Think about how much time parents spend evaluating the foods their children ingest, the kinds of teething toys that are safe for their children and which toothpastes and brushes are best for their child’s teeth. Now, consider whether or not your child’s dental restorations are actually safe. Many assume dentist-prescribed restorations – such as retainers, crowns and others – are safe. However, in many cases, dentists are not the ones overseeing the manufacturing process. Dental technicians actually create the restorations dentists give to their patients.
Poorly-made dental restorations – whether made in America or abroad – can lead to a range of health consequences for patients. Dental laboratories located outside of the U.S. may not be subject to the same scrutiny that domestic laboratories receive from the U.S. Food and Drug Administration. In addition, domestic labs remain unregulated in more than 40 states. Most state dental practice rules do not regulate or set standards for the operation of dental laboratories or dental technicians. Lack of regulation and transparency can increase health-related issues for patients and decrease the level of professional standards within dentistry.
The National Association of Dental Laboratories (NADL) is promoting transparency in dentistry and the role and value of trained dental technicians by increasing public awareness of these issues which affect many dental patients. In order to spread the word about the need for standards, NADL has launched the “What’s in Your Mouth?” campaign to provide dental consumers, dentists and the dental laboratory community with the knowledge they need to make important purchasing decisions.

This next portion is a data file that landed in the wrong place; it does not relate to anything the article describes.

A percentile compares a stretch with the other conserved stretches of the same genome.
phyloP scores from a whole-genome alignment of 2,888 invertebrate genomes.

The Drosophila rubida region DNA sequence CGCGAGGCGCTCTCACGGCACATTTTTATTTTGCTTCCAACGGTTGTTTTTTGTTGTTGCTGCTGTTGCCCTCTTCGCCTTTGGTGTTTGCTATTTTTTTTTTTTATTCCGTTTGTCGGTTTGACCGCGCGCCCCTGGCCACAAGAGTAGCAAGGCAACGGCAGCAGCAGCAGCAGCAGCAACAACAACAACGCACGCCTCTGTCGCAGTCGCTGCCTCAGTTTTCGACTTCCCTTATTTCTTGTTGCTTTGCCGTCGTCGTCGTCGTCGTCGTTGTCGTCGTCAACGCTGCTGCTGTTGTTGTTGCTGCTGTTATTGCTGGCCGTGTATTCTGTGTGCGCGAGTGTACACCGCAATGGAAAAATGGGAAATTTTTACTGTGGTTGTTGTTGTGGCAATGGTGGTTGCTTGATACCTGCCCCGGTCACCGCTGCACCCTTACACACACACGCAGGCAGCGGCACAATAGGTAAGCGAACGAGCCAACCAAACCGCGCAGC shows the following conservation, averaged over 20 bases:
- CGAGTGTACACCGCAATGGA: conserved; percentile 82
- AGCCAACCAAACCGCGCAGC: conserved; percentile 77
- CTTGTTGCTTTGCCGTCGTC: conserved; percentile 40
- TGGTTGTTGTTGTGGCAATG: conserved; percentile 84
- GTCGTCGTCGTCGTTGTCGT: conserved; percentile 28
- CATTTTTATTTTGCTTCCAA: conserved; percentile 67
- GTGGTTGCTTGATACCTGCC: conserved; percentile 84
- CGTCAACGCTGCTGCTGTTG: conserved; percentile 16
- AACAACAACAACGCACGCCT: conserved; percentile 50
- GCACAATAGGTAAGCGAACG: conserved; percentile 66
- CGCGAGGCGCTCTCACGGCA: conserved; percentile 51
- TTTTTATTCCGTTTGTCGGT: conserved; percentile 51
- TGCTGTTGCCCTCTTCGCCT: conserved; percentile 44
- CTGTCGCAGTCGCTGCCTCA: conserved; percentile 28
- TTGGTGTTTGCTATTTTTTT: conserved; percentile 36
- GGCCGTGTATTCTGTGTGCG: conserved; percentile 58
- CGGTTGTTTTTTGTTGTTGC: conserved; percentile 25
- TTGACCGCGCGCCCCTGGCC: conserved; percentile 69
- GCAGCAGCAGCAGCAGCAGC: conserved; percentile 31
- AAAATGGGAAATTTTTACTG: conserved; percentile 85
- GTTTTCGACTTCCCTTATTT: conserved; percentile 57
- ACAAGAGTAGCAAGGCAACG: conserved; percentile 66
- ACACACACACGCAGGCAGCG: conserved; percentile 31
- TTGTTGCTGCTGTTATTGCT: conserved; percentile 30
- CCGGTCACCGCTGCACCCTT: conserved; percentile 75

Dental restorations – often permanent fixtures in the mouth – should be made out of the safest materials, in laboratories that have quality standards and by the most trained and skilled technicians. Know what’s in your mouth and don’t be afraid to ask your dentist the following important questions before your child receives dental work:
- Do you use a Certified Dental Technician for your laboratory work?
- Is the laboratory you work with certified and by whom?
- Where is your dental laboratory located?
- What materials are in the restorations you are prescribing for my child’s treatment plan?